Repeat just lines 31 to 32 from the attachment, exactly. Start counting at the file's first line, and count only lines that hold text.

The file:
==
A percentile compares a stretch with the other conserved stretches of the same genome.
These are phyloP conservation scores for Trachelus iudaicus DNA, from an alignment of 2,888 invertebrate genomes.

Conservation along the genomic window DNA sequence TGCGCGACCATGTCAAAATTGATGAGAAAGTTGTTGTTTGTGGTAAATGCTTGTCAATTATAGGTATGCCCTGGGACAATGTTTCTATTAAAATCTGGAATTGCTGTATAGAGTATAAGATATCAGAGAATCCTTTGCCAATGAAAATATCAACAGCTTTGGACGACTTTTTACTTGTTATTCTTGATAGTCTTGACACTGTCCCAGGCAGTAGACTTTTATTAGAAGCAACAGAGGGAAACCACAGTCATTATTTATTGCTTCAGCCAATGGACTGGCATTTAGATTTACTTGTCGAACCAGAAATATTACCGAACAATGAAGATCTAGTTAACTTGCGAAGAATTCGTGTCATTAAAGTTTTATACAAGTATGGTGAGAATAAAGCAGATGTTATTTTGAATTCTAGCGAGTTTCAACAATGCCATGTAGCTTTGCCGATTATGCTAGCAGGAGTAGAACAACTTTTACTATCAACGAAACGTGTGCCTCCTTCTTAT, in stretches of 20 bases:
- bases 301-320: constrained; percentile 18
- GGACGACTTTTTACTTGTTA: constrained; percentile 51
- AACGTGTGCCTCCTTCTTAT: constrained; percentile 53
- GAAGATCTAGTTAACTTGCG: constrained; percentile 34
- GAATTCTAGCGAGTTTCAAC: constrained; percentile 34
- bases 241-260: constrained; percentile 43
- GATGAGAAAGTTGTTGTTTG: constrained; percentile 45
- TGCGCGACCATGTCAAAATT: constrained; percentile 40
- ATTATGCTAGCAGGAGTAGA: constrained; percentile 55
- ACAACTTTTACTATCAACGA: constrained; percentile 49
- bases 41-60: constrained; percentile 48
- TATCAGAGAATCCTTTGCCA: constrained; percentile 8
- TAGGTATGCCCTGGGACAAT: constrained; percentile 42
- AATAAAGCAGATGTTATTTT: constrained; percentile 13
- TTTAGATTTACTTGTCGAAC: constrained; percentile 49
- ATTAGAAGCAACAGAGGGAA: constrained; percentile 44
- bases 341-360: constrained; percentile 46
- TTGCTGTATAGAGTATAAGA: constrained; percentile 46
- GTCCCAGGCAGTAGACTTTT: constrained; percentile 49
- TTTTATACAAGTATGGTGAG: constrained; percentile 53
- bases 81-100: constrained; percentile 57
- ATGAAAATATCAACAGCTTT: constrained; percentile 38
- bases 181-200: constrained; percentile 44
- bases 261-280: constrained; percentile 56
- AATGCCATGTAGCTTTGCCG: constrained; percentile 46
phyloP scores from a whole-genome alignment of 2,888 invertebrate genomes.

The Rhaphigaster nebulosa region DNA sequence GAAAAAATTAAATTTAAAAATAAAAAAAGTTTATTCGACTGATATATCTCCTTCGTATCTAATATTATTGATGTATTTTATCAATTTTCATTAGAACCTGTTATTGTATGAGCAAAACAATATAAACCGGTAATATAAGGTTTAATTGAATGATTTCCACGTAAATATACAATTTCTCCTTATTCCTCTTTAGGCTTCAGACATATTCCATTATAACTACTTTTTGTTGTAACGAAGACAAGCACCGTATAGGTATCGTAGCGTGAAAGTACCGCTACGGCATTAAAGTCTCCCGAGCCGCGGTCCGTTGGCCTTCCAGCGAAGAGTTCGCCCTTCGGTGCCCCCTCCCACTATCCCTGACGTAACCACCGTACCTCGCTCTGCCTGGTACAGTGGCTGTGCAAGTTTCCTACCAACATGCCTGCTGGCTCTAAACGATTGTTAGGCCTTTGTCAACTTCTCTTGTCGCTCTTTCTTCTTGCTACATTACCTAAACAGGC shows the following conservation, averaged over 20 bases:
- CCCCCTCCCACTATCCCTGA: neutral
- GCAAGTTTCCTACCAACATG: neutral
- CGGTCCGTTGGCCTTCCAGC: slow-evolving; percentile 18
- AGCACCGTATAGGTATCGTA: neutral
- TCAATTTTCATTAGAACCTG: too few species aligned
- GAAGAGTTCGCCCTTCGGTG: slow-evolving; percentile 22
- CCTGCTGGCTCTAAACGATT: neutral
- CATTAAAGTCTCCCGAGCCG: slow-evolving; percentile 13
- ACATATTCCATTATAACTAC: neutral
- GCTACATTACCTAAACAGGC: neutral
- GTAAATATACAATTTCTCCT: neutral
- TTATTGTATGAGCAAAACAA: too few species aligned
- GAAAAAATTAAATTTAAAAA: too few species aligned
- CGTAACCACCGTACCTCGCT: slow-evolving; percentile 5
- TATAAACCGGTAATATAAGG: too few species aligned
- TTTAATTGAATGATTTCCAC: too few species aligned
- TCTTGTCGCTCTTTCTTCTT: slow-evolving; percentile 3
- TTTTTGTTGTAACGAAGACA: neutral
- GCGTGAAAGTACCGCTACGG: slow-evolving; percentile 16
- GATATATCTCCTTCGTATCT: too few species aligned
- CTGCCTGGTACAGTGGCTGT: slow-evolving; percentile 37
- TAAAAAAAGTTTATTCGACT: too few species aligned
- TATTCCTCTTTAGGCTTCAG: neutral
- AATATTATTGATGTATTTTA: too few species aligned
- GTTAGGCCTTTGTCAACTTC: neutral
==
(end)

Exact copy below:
- CCCCCTCCCACTATCCCTGA: neutral
- GCAAGTTTCCTACCAACATG: neutral